I have tried to keep the squirrel numbers in check to help the songbirds through the winter, so they are very used to being stalked and can be extremely elusive and ‘flighty’ if they become aware of my presence before I have had an opportunity to shoot. So I use the trunk of a large oak tree for cover. From this position, I have an unobstructed field of view into the woodland and can keep my eyes turned toward the canopy, looking for any signs of movement.  Sitting in silence, it took about twenty minutes for me to spot the first grey squirrel moving through the canopy. 

As the squirrel came into range, unaware of my presence, I drew a bead on it, the slight movement of my shotgun caused it to pause, giving me enough time for a clean shot. I connected well knocking it from the canopy to the forest floor. A clean, humane dispatch and the first squirrel of the day to add to the game freezer. I repeated this process throughout the morning and managed to bag four squirrels in total. The songbirds and trees will be better off. With the sun higher in the sky and the morning temperature increasing, I decided that I had dedicated enough time to the squirrels. I still needed to bag some rabbits for this evening’s dinner, so I returned to the car to empty my game bag and change into some lighter clothes. The insulated camouflage over-trousers and hoodie work well if using ambush tactics and not moving much, but they hinder me when trying to stalk rabbits. Instead, I opt for a thinner camouflage long sleeved top and a pair of stalking trousers for hunting quietly on the move.


I made my way through to the opposite side of the woods and to the first rabbit warren that runs along the tree line. As I approached, I moved as slowly and as quietly as possible, using the headwind to carry my scent and any small noises I made into the distance behind me. There were no immediate signs of rabbits except for fresh droppings at the end of some of their runs leading out onto the grass. I kept tucked in tight using as much natural cover as I could, being careful not to step on any fallen twigs, only moving a few paces before pausing and scanning the landscape for rabbits feeding on the dew-soaked grass. About halfway along the woods, a rabbit bolted from behind a nearby thicket, thundering towards the cover of the woods. I flicked the safety from my shotgun and swung through the rabbit, pulling the trigger as I did so. The shot connected well, adding the first good-sized rabbit to the ingredients list. I proceeded to field dress the rabbit while waiting for calm to return to the forest after the shot of the 12-gauge. Feeling confident and optimistic about adding more rabbits to the game bag, I loaded another cartridge into the magazine of my Benelli and quietly moved on.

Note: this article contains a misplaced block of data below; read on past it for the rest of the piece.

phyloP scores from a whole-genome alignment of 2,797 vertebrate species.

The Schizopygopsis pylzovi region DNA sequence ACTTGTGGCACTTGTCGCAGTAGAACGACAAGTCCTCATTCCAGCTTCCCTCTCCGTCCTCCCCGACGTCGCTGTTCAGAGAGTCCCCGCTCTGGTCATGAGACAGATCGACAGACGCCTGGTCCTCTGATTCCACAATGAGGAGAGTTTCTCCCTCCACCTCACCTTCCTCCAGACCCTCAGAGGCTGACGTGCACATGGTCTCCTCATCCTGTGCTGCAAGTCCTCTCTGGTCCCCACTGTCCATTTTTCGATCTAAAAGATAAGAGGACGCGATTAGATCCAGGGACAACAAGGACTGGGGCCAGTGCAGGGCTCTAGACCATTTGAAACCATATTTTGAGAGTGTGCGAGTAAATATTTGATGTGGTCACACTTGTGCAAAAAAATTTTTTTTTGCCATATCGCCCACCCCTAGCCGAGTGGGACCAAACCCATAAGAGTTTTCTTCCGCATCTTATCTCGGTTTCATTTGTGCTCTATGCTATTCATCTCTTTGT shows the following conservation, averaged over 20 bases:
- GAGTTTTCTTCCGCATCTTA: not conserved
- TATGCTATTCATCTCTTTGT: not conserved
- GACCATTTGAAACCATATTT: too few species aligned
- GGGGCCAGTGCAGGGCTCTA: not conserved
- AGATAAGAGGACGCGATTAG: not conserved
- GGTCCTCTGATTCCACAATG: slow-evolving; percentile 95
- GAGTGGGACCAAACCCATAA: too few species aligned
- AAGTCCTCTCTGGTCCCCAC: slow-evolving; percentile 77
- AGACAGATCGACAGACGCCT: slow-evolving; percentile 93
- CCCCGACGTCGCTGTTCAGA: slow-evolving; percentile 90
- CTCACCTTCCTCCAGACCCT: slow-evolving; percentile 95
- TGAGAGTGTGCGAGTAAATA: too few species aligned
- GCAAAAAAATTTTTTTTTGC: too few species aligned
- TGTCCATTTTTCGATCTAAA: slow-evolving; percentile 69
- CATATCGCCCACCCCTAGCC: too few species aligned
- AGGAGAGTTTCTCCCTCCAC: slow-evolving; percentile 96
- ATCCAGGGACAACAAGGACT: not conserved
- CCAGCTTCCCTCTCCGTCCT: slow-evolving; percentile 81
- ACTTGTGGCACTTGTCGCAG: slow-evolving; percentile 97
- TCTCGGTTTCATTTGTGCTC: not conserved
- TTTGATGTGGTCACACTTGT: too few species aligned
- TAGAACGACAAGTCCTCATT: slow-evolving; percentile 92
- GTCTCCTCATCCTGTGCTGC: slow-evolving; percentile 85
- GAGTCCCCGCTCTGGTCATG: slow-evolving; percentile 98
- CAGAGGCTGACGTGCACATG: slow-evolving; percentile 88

Remaining alert and ready to react to any sudden movements from the tree line and hedgerows, I slowly progressed along the remainder of my route. I missed a few rabbits but managed to bag two more before completing the walk of the permission. With three adult rabbits, I now had enough organic meat to feed everyone comfortably, so I decided to call it a day. The beauty of rough shooting is that you never know what you are going to get. On some occasions, you will return home with an empty bag, and on other days you’ll come back with enough meat for a week. Regardless, a day in the field is never a day wasted.